sheila, I’m not sure why you posted still looking for lever harp music, I posted a link to many sheets suitable for a smaller lever harp such as your own.
Sorry Deb. I must have overlooked your previous post. I’m actually new to the Forum world. Not quite sure if I’m using it correctly and respecting Forum “edicate”, if there’s such a thing. I hope I’m not abusing the privilege. I’m actually looking (very excitedly) at the offerings at Melody’s. It’s like looking at a banquet table when your hungry. You want to try a little of everything. I’m going to take my time and choose wisely. I with my music experience, I feel confident that I can train myself. I intend to purchase instructional and exercise books. I’m well aware (having been teaching classical piano for the past 17 years) of the absolute necessity of proper exercise and technique training. I think I will be relatively successful. Perhaps not polished without the watchful eye of a teacher, but enough
to satisfy myself as a hobby harper. Thanks for another response. All of you have been quite helpful and encouraging. A true sign of people with a passion for music.
Thanks for the encouragement. Do you mind if I ask how long
you have been playing for? I’m sure Orchestral harpists (or harpers) might not take l9 strings seriously, (though interestingly there seems to be quite a world of folk harpist out there enjoying small Celtic lap harps), but of course one has to start somewhere. Speaking from a financial point of view, I resolved to be content with the 12 string until someday…but my sweet husband could not bear seeing me that limited. So now the l9/lever. As with my own piano students when they are just starting out – I recommend borrowing a small electric keyboard. I never suggest parents run out to buy a 11′ Steinway! Everyone has to get a feel and determine
whether or not this is actually what they were anticipating.
Sometimes they find out they don’t enjoy it the way they thought. As for me, I think I already know. I know what it will take for practicing commitment. I know (as I also tell my students) there are not shortcuts. Slow, steady, consistent practice makes for quick progress. As I said, I’m at this moment looking at Melody’s. I like how they offer samples to view. My harp only reaches to F below Mid.C. This restricts my accompaniment a little. I suppose I can take the piece up an octave. Or perhaps shave off a note from the left hand triad. Manipulation will be the name of the game I guess until the next upgrade. Sheila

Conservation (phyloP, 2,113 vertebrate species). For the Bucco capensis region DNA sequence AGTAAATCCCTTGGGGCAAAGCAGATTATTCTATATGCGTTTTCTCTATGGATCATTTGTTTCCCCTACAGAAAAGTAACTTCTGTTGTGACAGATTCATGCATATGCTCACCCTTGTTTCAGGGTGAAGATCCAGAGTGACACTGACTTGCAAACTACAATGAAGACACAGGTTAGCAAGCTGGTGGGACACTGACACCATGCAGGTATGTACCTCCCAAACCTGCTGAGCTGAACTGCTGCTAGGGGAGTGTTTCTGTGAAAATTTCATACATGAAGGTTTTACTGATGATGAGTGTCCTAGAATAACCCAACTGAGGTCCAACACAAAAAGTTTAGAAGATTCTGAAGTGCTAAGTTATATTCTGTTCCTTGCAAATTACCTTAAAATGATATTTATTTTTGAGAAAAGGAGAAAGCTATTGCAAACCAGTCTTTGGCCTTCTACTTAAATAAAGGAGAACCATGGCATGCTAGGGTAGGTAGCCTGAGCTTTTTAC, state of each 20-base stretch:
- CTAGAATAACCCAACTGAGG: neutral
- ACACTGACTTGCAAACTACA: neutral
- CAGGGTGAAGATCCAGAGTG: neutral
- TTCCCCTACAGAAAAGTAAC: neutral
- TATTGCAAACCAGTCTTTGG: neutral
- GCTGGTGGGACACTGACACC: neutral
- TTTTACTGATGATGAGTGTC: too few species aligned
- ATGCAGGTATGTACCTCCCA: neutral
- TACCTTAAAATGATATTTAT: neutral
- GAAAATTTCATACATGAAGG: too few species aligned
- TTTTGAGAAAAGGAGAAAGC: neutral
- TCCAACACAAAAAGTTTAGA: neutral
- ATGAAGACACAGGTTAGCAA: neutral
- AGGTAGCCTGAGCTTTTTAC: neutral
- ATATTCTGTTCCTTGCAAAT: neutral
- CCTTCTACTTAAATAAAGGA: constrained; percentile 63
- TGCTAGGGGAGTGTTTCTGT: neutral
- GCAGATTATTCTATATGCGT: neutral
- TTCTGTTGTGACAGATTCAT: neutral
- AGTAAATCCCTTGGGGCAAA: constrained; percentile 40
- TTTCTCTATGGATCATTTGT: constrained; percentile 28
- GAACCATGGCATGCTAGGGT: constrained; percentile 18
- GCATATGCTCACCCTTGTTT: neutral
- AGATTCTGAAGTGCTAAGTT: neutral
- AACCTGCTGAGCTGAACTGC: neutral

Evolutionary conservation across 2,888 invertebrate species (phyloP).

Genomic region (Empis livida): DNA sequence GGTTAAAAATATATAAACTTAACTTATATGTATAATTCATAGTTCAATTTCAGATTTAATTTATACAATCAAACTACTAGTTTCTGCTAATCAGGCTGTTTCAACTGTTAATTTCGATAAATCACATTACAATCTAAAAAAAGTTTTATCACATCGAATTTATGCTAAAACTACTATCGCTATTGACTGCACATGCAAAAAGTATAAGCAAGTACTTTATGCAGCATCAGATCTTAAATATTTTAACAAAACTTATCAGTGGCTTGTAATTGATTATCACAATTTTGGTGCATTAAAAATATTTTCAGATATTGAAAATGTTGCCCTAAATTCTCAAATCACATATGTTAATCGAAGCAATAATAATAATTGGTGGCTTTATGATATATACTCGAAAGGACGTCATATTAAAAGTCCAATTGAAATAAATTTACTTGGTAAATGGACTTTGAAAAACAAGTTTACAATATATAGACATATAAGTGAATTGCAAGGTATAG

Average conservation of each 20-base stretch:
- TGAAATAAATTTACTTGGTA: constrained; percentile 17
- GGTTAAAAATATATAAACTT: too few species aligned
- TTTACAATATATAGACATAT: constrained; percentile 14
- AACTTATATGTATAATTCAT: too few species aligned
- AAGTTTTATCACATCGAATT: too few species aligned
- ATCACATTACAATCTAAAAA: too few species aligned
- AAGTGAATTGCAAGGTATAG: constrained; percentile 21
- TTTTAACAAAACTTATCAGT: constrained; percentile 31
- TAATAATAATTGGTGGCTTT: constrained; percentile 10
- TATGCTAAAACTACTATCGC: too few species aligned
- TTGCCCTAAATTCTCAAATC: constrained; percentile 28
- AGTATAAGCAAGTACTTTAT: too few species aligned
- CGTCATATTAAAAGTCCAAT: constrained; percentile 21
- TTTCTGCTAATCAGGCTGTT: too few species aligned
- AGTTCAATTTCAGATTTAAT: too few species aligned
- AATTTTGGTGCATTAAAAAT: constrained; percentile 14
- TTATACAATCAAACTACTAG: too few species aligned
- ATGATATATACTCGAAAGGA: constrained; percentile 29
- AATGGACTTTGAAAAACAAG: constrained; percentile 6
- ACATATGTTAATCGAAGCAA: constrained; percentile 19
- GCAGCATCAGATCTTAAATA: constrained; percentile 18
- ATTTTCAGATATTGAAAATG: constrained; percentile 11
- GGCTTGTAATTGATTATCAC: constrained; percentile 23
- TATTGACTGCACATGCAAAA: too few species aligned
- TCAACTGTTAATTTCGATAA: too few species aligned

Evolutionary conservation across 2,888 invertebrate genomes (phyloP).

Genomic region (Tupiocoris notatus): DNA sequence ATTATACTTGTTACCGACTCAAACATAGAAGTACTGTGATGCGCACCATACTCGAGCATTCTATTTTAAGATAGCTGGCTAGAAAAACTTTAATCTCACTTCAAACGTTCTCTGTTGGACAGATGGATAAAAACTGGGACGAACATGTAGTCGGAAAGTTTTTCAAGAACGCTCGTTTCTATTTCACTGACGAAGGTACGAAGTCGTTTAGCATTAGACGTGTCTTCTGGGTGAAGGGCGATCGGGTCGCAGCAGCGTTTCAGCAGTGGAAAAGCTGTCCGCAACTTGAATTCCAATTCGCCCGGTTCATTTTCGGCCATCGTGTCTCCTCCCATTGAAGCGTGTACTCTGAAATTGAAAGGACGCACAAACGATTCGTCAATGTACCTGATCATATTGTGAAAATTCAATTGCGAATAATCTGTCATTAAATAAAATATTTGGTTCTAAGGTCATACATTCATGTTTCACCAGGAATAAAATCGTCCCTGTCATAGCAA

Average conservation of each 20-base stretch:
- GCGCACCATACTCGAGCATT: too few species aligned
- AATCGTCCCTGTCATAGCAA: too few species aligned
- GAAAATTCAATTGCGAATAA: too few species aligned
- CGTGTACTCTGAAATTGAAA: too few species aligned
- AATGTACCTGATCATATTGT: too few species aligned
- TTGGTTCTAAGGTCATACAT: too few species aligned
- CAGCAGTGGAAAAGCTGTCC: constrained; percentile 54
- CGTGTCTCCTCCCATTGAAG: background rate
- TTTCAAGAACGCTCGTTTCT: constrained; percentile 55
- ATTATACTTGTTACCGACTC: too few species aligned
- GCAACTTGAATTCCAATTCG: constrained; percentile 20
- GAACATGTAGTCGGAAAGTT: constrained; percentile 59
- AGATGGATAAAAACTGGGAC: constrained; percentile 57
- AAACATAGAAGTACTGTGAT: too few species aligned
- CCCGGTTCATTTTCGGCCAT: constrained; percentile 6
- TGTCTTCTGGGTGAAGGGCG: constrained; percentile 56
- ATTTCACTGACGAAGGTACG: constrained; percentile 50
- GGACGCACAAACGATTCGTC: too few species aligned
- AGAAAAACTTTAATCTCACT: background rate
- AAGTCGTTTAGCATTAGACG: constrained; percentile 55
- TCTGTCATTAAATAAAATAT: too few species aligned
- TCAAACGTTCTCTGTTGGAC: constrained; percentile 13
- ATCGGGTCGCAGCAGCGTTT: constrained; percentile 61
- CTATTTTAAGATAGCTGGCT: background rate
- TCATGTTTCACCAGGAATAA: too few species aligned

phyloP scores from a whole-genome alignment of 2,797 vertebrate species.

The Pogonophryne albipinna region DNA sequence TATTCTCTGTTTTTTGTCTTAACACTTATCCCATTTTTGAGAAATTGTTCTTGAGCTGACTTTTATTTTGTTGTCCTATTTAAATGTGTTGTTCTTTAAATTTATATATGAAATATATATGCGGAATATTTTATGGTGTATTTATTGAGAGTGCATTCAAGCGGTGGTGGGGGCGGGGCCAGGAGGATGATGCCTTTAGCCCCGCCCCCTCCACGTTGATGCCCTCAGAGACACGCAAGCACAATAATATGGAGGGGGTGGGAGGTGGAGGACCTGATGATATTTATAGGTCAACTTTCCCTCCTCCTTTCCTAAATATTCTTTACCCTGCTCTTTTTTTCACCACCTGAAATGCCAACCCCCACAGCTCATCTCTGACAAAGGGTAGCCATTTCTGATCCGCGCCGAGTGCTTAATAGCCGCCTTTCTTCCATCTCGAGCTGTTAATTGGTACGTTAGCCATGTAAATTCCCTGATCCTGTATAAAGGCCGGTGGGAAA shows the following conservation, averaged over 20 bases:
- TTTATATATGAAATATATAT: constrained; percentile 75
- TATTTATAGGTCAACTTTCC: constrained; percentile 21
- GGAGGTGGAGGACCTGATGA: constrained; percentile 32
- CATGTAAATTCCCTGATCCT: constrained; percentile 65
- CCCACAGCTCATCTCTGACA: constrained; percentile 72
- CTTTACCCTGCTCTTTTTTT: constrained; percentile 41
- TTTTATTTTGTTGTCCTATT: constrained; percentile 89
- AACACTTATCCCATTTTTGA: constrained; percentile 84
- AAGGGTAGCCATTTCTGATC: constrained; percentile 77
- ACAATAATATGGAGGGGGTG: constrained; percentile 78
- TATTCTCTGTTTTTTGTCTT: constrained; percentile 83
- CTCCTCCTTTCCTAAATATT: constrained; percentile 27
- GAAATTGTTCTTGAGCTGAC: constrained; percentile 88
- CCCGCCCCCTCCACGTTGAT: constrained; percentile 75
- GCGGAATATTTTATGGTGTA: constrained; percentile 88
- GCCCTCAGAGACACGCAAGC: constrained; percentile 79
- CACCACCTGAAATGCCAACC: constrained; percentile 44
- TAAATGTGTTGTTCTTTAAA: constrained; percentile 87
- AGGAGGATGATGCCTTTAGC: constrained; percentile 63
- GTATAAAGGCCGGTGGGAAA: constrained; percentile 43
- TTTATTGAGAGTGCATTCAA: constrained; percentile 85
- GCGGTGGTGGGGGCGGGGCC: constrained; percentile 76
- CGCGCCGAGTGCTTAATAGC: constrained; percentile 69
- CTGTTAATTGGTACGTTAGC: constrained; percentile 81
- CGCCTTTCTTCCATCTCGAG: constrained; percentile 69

Interesting point Deb about taste in music changing depending on what you play. Three types of music I’ve never cared for have been rap, country and Irish (I hope I’m not offending you by any chance). However, where the harp is concerned, I have
always loved Celtic. Funny, since this of course includes Irish. Just a few days ago, while searching the basement for something, I came across some misplaced cd’s. One of which was called Celtic Charm. All harp. I bet I purchased it at least ten years ago. Always loved the harp. Also interesting that you mention finding just the right harp. Nine years ago we purchased a small motor boat. Prior to buying it, I did some research on what is the best kind of boat to buy. (Kind – not make). The first thing I read was that there is no such thing as the “perfect” boat. It comes down to what YOU need in a boat. Everyone will be looking for something different according to where and how they will be boating. Larger boats are not trailerable. Smaller boats are not suited for salt water. You get the point. I guess the harp situation is similar. Right now, small…Celtic…self taught. Later? Who knows. I’ll enjoy the journey though. Congrats on your new Harp!
Interesting comment about “Celtic” v. “Irish.” Can you articulate more what you like about Celtic (or even what you mean by the term) vs. “Irish” ? I’m not trying to start an argument – I am fairly curious though. By “Irish” do you mean the dance tunes – jigs ‘n’ reels and such, or something else?
I am in the midst of *downsizing* my harp – I had a very nice 36-string lever harp, and am trading “down” to a much small historical harp with fewer strings. . . It al depends on what ya want.
Sure. What I was suggesting by “Irish” music was what my mother-in-law typically enjoys. The traditional vocal pieces….”When Irish Eyes Are Smiling”..etc. Beautiful songs. Just was never my cup-o-tea. When I referred to “Celtic” music, I used the term loosely as I’m not sure exactly what its is other than the fact that it is provided as the genre for the type of music I’m interested in. Things like “Sally Gardens…or “Ash Grove”. I’m a novice in this area. I get the feeling that pieces of work like these go way back. No offence to anyone that loves the “sing-alongs”. I’ve studied classical piano for 44 years. I like and respect all types of music. However, as I said…some you take to more than others. Some less. I’m sure there are many out there who couldn’t listen to more than a minute of Mozart. (Heaven forbid!). Gotta respect it. As for jigs ‘n’ reels…I like them. Can’t play them….but I like them. I’ve only had a harp in my house for less than a week. I’ve just discovered this site and am looking for advice myself. I envy your ability to play 36 strings. Oh heck…I’m jealous. Good for you. As my piano teacher has always said to me…”Aren’t we fortunate to have the privilege of music in our lives”. Indeed. Best to you.
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